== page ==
Positive Coaching


It seems like every year, there are a few coaches in the spotlight for their poor behavior.  This year has been no exception.  Maybe you saw the epic rant that the basketball coach from Southern Illinois had this week.  He proceeded to demean his players in front of the media.  I don’t know if he just couldn’t contain himself or if he thought his rant would motivate his players.  I understand that the coaching profession can be emotional, rewarding, and sometimes frustrating.  I have coached youth basketball in the past and I coach groups and individuals in fitness currently.  I believe that a positive approach to coaching can be more effective and help people be more successful.  I felt compelled to type this post this week because of this latest coaching rant and also the poor behavior of other coaches this year, like Mike Rice of Rutgers.  This is not something that is limited to just this year.  In the past, we could always find the latest antics of hot headed coach Bob Knight on SportsCenter.  It’s also not isolated to only basketball, but for my purposes here, let’s use basketball as an example.  I worry that these negative approaches to coaching, especially in the youth ranks, will keep some kids from participating in sports.  This is unfortunate, because there are so many life lessons that can be learned in sports beyond just the physical benefits of exercise.  The first and only year I played basketball in Middle School, I was constantly belittled and made fun of in front of the team by one of the coaches.  It stuck with me for a long time and I never played school ball again.  It took the joy out of my favorite sport, and it bothers me now that there are coaches out there doing the same kind of thing.  After all, it is just a game and it’s supposed to be fun, at least that’s why we start competing.  Maybe the coach did me a favor, because now I hope to help others build confidence, work hard, and be positive.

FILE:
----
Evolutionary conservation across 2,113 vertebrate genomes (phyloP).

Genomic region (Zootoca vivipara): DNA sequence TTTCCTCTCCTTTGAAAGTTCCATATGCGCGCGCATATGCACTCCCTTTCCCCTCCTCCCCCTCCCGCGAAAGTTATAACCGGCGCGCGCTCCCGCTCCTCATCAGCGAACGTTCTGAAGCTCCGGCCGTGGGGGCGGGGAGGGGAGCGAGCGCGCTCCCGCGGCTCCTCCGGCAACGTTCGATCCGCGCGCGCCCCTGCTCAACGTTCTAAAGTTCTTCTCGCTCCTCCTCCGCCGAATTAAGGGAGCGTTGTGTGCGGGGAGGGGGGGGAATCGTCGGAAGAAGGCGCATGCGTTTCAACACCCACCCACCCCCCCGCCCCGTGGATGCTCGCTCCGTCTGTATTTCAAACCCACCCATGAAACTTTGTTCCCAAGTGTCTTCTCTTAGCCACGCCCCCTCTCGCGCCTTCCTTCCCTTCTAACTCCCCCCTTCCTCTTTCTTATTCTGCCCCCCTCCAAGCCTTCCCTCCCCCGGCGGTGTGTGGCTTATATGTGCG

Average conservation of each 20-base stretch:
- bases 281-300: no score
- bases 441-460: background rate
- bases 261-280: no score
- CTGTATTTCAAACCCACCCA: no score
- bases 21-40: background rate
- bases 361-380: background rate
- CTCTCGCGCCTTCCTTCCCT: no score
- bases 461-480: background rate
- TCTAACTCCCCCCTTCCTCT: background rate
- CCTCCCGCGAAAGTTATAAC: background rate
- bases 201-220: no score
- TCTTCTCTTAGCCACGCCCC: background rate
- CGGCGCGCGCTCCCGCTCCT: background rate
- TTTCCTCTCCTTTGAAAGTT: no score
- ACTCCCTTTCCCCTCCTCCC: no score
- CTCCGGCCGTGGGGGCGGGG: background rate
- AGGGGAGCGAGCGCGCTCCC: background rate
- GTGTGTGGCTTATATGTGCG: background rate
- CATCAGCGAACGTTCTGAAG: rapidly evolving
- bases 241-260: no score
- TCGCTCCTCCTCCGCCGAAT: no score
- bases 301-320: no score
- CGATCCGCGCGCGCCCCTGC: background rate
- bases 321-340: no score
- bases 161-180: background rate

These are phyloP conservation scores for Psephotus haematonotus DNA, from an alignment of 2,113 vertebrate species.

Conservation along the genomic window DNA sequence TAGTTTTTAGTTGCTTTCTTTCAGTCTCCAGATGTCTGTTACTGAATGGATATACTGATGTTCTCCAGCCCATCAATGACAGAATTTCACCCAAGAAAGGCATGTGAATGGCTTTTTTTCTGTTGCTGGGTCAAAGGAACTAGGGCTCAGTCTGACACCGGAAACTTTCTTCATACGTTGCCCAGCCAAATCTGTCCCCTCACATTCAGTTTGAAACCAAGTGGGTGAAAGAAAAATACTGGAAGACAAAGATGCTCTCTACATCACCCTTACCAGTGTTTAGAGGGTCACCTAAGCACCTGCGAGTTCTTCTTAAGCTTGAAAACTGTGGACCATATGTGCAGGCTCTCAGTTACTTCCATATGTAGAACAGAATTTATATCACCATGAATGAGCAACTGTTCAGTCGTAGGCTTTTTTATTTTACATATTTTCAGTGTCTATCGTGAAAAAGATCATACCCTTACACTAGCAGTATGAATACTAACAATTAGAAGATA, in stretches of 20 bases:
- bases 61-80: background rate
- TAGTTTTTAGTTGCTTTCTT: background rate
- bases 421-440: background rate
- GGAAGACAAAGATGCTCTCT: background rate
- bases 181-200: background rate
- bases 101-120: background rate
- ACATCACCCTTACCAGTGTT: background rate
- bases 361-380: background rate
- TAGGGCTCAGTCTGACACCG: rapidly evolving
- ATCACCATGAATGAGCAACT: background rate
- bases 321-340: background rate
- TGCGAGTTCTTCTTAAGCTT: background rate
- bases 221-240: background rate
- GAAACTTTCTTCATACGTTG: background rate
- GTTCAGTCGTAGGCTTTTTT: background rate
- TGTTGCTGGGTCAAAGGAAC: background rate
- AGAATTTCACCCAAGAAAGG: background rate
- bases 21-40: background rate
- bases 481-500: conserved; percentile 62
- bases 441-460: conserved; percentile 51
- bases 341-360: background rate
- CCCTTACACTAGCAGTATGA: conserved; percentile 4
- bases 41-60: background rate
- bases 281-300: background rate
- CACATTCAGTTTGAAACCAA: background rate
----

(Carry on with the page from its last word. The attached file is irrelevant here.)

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A coach has a choice, they can rule with fear, or they can be positive and inspire their players.  I choose the latter.  I consider coaches like John Wooden and Phil Jackson to be excellent examples of great coaches that helped players reach their peak performance.  John Wooden once said, “A coach is someone who can give correction without causing resentment.”  Coach Wooden demanded discipline and hard work, but his players remembered him fondly.  He didn’t have to get in their face, berate them, push them, throw balls at them, and slam their character in a press conference.  He was the epitome of class.  He helped his team be successful by focusing on the little details, like how to wear your socks and shoes properly to help prevent blisters.  Because if you had blisters, you wouldn’t be able to practice and play your best.  He also was well organized, and every minute of practice was mapped out, so not a minute was wasted.  You can find more of John Wooden’s quotes of wisdom here.  Phil Jackson tried to teach his players mindfulness and how to let go of their egos and play as a team.  Coach Jackson knew that each player needed to be coached a little differently depending on their personality, and he was mindful in the way he interacted with each one of them.  He has talked specifically about coaching Dennis Rodman.  He noticed that when his coach in Detroit would get fired up and emotional,  Rodman seemed to feed off that energy.  When Dennis was getting worked up, Coach Jackson would give him space.  He tried to be a calm presence around him to help him stay calm.  I also admired the way coach Jackson could sit calmly on the bench and let his players play.  It drives me crazy when I see a coach, especially a youth coach, constantly barking out directions to their players during a game. I believe practice is the time for detailed instruction, and the game is an opportunity for the players to express what they have learned from their practice.  A great coach can let them explore and work things out for themselves, while still being present to guide the team and give instruction when needed (which isn’t constantly).